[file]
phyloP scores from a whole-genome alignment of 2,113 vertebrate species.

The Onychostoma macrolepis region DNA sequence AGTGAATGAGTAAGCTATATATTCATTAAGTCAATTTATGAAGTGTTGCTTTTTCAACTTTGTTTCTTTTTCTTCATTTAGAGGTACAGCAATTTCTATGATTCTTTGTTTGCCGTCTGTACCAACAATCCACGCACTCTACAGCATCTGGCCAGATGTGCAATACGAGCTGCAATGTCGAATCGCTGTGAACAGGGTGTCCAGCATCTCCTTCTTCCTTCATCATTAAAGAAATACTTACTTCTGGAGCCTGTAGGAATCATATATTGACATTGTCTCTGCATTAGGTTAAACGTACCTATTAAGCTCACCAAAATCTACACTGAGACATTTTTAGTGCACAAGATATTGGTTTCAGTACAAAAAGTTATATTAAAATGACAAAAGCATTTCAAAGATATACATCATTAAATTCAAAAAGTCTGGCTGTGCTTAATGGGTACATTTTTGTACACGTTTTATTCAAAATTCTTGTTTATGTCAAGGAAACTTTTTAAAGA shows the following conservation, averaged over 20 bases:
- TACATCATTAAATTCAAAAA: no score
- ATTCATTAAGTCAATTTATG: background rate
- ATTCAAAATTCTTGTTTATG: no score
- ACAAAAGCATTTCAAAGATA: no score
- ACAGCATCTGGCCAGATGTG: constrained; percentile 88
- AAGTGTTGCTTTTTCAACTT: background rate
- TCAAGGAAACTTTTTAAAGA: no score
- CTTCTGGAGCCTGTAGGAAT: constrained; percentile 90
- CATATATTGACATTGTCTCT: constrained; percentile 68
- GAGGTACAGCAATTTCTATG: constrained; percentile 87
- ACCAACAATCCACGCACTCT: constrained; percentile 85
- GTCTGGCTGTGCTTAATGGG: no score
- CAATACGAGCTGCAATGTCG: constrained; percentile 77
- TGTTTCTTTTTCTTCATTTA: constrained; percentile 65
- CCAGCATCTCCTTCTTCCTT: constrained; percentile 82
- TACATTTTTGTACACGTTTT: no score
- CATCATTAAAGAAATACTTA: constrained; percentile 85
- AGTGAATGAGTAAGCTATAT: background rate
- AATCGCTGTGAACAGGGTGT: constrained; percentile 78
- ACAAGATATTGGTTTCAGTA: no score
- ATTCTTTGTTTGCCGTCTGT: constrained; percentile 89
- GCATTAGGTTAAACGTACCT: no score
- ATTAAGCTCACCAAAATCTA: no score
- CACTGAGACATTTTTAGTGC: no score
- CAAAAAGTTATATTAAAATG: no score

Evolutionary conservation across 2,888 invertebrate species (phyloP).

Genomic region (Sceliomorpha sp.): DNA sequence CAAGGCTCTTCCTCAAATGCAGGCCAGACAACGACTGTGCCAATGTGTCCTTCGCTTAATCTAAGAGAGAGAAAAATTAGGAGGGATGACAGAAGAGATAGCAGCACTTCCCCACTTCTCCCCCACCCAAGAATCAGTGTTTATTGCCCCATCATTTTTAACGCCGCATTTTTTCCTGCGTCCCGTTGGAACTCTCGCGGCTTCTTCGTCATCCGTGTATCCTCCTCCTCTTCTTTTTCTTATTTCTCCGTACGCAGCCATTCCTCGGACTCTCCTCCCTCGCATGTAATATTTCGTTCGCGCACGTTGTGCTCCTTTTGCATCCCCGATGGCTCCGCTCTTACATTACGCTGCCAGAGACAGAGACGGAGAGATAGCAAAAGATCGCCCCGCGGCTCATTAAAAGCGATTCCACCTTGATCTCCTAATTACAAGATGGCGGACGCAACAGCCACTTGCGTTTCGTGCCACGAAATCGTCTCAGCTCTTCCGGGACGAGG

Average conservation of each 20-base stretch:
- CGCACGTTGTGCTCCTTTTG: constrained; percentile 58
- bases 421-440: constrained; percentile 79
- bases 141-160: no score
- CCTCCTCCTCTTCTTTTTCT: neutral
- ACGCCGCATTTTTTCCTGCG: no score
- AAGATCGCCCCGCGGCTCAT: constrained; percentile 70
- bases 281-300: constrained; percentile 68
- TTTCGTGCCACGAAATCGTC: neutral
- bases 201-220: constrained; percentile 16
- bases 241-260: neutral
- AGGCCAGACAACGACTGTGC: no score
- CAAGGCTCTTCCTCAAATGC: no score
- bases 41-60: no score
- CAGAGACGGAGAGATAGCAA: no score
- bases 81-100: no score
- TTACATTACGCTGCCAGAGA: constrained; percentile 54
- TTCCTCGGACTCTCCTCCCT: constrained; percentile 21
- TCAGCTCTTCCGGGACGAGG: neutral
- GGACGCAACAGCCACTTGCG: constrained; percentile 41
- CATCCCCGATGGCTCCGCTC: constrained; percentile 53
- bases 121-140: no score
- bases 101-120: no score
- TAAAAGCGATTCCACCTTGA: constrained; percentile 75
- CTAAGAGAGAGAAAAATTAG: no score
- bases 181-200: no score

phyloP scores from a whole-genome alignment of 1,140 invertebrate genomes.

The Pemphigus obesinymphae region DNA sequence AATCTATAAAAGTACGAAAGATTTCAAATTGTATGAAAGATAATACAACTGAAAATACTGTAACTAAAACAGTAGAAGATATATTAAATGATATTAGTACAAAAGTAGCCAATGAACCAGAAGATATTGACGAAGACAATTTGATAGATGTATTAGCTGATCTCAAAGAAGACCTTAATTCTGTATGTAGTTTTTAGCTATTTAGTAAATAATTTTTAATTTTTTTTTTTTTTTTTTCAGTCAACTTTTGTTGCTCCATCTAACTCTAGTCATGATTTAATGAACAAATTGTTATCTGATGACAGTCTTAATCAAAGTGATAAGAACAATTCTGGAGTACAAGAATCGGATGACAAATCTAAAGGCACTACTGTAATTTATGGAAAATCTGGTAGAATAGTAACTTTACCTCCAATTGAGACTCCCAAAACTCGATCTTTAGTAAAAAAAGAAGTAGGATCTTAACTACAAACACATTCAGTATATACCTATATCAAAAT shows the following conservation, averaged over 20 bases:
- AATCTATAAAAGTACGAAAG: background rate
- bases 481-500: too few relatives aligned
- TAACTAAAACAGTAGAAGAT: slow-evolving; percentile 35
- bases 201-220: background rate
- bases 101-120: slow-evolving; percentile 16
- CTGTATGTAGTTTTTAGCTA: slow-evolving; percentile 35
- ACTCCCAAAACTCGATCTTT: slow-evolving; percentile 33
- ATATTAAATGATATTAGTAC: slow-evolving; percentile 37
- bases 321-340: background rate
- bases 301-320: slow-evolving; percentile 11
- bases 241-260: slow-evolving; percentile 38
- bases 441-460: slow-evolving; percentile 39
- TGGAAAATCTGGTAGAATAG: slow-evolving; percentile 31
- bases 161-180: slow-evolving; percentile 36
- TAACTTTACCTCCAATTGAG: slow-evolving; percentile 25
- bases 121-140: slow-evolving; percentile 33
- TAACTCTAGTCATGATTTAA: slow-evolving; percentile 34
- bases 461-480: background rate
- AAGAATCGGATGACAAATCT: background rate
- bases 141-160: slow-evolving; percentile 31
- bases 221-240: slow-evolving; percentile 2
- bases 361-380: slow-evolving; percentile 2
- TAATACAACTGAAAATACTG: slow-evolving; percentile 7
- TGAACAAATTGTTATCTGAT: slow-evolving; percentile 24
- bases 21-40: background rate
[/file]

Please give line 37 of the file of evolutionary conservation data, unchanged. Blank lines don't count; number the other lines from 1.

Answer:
- bases 281-300: constrained; percentile 68